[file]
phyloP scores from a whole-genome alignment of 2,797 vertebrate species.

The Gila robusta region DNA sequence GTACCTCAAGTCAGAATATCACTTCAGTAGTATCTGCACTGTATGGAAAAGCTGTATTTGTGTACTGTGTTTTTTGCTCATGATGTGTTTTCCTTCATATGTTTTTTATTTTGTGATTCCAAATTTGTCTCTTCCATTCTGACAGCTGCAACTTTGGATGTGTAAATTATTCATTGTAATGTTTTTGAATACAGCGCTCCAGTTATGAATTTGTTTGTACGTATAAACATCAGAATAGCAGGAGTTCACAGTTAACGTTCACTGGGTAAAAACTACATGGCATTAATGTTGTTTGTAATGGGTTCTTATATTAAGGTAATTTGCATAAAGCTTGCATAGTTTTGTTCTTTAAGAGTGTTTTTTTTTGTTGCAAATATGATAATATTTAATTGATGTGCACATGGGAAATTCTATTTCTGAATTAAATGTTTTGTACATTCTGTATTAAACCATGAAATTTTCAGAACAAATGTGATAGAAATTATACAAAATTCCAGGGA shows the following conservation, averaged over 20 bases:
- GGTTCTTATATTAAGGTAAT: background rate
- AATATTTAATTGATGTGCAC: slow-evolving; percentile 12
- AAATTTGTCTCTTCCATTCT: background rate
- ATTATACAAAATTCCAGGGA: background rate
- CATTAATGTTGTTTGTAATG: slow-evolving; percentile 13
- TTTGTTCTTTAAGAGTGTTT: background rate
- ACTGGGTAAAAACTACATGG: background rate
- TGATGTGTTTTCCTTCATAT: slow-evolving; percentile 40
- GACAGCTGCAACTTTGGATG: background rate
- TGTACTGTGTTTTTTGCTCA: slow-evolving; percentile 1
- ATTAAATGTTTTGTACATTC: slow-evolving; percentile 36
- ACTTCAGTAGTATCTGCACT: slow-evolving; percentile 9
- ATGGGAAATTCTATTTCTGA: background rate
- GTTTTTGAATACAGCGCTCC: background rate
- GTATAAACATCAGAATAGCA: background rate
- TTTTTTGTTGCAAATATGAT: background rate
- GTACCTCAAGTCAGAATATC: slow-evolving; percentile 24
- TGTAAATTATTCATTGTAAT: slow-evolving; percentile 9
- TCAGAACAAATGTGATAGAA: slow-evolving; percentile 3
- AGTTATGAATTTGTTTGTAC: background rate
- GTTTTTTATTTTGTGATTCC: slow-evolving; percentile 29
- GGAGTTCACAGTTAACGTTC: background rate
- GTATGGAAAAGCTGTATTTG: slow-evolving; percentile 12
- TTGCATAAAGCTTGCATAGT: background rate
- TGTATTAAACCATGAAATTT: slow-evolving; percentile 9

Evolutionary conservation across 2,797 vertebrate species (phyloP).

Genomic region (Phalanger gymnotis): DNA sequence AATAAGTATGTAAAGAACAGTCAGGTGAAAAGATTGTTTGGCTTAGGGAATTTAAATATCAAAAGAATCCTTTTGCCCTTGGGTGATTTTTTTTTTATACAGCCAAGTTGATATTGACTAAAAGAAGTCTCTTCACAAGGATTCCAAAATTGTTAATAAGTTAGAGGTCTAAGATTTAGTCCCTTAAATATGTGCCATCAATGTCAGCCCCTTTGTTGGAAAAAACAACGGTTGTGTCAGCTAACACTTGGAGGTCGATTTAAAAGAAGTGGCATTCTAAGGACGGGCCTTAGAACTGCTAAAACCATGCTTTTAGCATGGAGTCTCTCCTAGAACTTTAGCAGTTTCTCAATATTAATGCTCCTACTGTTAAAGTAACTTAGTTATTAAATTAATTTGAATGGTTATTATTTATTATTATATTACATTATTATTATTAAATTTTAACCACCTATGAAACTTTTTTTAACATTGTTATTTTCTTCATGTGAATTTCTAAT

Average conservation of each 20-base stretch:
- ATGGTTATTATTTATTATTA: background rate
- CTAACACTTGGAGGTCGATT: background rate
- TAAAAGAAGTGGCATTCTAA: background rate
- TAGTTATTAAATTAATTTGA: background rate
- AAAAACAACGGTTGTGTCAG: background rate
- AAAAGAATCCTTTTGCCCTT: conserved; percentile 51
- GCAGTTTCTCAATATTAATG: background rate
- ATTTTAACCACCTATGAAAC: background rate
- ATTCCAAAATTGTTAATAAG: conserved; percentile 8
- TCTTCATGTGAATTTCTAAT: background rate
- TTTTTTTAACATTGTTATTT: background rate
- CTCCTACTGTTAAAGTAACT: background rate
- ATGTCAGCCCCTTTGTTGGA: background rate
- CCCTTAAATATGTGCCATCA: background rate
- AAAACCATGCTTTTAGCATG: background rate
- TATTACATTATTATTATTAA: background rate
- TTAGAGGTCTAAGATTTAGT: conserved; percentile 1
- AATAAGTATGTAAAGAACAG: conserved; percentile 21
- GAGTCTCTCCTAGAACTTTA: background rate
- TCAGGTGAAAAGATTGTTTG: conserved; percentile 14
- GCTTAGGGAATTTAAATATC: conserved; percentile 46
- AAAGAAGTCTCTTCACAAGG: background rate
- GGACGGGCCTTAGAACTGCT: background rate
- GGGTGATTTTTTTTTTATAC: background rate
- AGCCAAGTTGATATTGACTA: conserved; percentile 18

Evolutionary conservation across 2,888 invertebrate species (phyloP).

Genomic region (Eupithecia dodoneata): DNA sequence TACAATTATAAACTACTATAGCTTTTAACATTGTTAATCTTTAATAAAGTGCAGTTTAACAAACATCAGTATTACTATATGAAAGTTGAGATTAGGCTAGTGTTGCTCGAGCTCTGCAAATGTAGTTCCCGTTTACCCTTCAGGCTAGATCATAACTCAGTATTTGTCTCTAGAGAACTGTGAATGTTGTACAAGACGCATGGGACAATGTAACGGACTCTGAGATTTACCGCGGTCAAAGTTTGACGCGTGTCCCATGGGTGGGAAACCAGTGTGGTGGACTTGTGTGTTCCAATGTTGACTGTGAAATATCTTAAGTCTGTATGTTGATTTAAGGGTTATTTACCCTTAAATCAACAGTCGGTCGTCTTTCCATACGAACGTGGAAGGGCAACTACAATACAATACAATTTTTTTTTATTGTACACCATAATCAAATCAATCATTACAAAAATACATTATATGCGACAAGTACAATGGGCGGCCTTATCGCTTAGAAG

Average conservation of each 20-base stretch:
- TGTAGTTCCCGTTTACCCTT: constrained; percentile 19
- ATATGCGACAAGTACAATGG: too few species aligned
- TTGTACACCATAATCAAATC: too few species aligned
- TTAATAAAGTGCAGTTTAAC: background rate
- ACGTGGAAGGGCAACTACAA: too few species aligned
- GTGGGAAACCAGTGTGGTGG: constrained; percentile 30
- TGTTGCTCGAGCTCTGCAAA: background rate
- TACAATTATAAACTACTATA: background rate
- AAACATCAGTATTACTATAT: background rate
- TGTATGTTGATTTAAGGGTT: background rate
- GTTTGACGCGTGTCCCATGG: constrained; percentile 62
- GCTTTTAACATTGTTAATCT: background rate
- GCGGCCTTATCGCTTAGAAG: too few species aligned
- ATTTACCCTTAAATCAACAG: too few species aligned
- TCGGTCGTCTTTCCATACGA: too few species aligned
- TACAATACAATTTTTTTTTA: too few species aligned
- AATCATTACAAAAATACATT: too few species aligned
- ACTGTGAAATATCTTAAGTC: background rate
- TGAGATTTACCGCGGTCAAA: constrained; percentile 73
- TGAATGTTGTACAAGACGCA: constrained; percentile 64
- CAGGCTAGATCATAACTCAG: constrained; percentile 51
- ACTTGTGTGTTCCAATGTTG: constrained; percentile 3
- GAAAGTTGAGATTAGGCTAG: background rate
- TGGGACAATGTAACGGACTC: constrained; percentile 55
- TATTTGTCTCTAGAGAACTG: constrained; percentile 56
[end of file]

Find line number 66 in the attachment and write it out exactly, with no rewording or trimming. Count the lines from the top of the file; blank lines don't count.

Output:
- TACAATTATAAACTACTATA: background rate